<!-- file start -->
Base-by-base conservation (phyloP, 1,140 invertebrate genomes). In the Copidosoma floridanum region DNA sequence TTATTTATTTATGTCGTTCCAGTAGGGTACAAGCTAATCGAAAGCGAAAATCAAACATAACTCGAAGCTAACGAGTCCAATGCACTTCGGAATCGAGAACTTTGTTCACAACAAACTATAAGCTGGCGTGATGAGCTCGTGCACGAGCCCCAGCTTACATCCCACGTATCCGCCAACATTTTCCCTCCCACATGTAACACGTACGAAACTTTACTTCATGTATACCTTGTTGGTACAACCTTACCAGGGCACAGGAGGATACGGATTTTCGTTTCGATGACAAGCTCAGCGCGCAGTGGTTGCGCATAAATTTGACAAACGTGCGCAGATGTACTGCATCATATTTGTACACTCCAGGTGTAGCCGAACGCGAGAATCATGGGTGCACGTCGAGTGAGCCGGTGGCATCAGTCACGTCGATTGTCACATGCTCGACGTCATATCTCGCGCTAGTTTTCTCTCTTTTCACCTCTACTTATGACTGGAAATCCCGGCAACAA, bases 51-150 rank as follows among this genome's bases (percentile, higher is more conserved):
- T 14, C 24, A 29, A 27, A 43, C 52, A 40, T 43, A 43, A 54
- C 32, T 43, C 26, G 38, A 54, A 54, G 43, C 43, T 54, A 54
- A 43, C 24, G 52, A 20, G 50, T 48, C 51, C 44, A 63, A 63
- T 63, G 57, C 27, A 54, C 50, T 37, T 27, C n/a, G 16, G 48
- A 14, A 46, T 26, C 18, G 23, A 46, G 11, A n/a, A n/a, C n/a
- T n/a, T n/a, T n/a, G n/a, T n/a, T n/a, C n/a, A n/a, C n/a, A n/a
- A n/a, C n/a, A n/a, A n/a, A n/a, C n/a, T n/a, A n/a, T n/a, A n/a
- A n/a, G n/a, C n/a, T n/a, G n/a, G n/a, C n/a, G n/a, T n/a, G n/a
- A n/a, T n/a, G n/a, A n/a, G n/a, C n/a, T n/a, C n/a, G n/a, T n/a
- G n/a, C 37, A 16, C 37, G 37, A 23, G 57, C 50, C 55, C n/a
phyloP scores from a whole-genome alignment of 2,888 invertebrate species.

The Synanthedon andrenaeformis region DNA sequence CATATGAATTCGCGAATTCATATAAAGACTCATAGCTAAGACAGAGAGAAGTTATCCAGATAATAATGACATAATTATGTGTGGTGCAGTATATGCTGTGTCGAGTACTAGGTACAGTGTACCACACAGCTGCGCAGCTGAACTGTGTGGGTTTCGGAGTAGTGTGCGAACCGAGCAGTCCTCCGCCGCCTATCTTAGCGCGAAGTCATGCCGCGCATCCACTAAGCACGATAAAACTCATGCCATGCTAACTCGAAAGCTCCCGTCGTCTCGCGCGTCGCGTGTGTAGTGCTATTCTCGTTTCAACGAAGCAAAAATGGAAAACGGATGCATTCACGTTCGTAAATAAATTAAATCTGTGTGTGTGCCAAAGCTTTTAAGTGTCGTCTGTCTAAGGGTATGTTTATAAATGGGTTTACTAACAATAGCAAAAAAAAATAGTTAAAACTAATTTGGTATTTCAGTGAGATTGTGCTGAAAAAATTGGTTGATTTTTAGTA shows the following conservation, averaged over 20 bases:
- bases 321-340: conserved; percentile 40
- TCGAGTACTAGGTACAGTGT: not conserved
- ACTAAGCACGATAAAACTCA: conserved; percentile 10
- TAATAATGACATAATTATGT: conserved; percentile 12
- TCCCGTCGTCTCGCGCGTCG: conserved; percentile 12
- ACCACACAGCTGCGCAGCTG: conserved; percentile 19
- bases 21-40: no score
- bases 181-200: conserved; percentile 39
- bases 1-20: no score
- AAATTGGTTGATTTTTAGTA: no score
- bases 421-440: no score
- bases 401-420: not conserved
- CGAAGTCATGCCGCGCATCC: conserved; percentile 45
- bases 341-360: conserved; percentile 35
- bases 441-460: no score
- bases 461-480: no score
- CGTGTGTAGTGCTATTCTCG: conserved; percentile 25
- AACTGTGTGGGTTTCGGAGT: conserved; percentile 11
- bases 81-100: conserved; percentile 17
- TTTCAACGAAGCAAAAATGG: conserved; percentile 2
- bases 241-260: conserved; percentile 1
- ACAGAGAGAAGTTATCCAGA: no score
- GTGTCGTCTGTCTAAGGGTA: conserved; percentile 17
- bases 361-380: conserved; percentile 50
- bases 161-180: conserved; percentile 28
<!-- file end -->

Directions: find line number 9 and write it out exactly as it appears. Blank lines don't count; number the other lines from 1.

- A n/a, G n/a, C n/a, T n/a, G n/a, G n/a, C n/a, G n/a, T n/a, G n/a